Both the easing of marriage and divorce restrictions and the loss of family autonomy can be traced to the growth of individual rights that began in the 1960s. The idea of family autonomy and privacy and, hence, the policy of nonintervention were traditionally based on ‘‘paternal’’ authority; the authority of the family patriarch. This pattern can be traced back to the Roman idea of patria potestas—or the right of the father to exert absolute control over his family, including the power of life or death.

Family autonomy and privacy that is based on paternal power is viable only when other members of the family are unable to invoke the power of the state against the father. It was for this reason, then, that traditionally the woman’s power to invoke the law was suspended from the moment of her marriage (Blackstone [1769] 1979, Vol. 1, p. 430). Children, likewise, had no legal standing until they reached the age of majority.

Things are much different today: While children still have many ‘‘legal disabilities,’’ they can no longer be regarded as chattel. Women have achieved at least technical legal equality (though whether this has served to their advantage in divorce law is still subject to debate—compare Weitzman 1985 and Jacob 1988). Although the courts still speak of ‘‘family privacy,’’ it is becoming clear that such privacy is based on family members’ individual rights and exists only as long as family members are not in serious conflict about how they wish to assert those rights.

Some mourn the loss of near total family autonomy; the family, they say, has lost its integrity (Peirce 1988). There is no doubt that the notion of family autonomy or privacy served an important value: It has been ‘‘a convenient way for dealing with a problem . . . [that is] especially acute in the United States—that of devising family law that is suited to the needs and desires of persons with different ethnic and religious backgrounds, different social status, and different standards of living’’ (Glendon 1989, p. 95). In many instances, however, nonintervention created private Hobbesian jungles in which the strong ruled and the weak could not call upon the law for help.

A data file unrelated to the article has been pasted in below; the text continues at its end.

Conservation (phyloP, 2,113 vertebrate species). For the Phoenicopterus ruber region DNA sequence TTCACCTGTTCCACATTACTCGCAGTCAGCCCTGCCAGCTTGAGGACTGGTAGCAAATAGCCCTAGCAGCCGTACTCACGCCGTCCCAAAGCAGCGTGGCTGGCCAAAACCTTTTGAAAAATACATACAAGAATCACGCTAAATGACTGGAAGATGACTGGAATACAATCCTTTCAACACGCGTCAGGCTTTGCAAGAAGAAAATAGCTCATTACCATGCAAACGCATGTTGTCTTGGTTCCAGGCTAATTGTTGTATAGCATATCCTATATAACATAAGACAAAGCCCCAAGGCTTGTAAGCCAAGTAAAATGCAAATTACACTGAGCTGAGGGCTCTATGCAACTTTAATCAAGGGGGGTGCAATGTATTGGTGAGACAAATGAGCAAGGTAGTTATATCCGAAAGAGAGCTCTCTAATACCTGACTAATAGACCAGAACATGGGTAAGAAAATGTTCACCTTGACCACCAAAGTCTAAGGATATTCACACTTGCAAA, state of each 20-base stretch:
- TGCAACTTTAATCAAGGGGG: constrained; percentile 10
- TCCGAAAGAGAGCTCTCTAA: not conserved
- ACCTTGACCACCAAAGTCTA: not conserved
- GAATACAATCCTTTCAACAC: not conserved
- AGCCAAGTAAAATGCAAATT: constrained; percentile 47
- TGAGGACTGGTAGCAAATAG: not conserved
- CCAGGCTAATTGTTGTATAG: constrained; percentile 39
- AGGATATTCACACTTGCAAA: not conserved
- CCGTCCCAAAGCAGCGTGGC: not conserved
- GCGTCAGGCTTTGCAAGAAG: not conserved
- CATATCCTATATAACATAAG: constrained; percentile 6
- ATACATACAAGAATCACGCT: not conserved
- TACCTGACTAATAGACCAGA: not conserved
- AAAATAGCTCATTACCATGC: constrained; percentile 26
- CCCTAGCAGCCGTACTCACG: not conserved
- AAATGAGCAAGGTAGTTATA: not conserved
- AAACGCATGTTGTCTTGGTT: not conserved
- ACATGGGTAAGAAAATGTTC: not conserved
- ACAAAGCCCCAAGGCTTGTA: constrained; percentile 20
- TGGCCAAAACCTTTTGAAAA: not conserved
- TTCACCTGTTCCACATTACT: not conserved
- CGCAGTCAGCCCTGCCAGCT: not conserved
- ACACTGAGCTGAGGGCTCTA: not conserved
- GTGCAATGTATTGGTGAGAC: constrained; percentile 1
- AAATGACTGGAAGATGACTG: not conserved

As we move into the twenty-first century, families will continue to play an important role in society, and there can be little doubt that family relations will continue to be regarded as legally different from other relations and worthy of special legal protection. The question is, To whom is the law’s protection to be extended in domestic matters as the United States embarks upon the twenty-first century? Traditionally, lawmakers have extended this protection to a limited variety of relations—the father–mother–children household. If present trends continue, however, the traditional ideal-typical nuclear family will be something that is achieved (and perhaps aspired to) by only a small fraction of Americans (Difonzo 1997; Estlund and Nussbaum 1998; McIntyre and Sussman 1995; Reagin 1999).

As we move through the first decades of this new century, new and more complex family legal issues will emerge as people construct new communal arrangements, call them family, and seek the protections accorded by the law to more traditional arrangements (Dolgin 1999; Edwards 1999; Minow 1993). The most pressing question facing lawmakers is this: Will the law continue to afford its protections only to those domestic arrangements that mirror traditional family forms, or will it embrace and protect domestic arrangements insofar as they fulfill traditional family functions?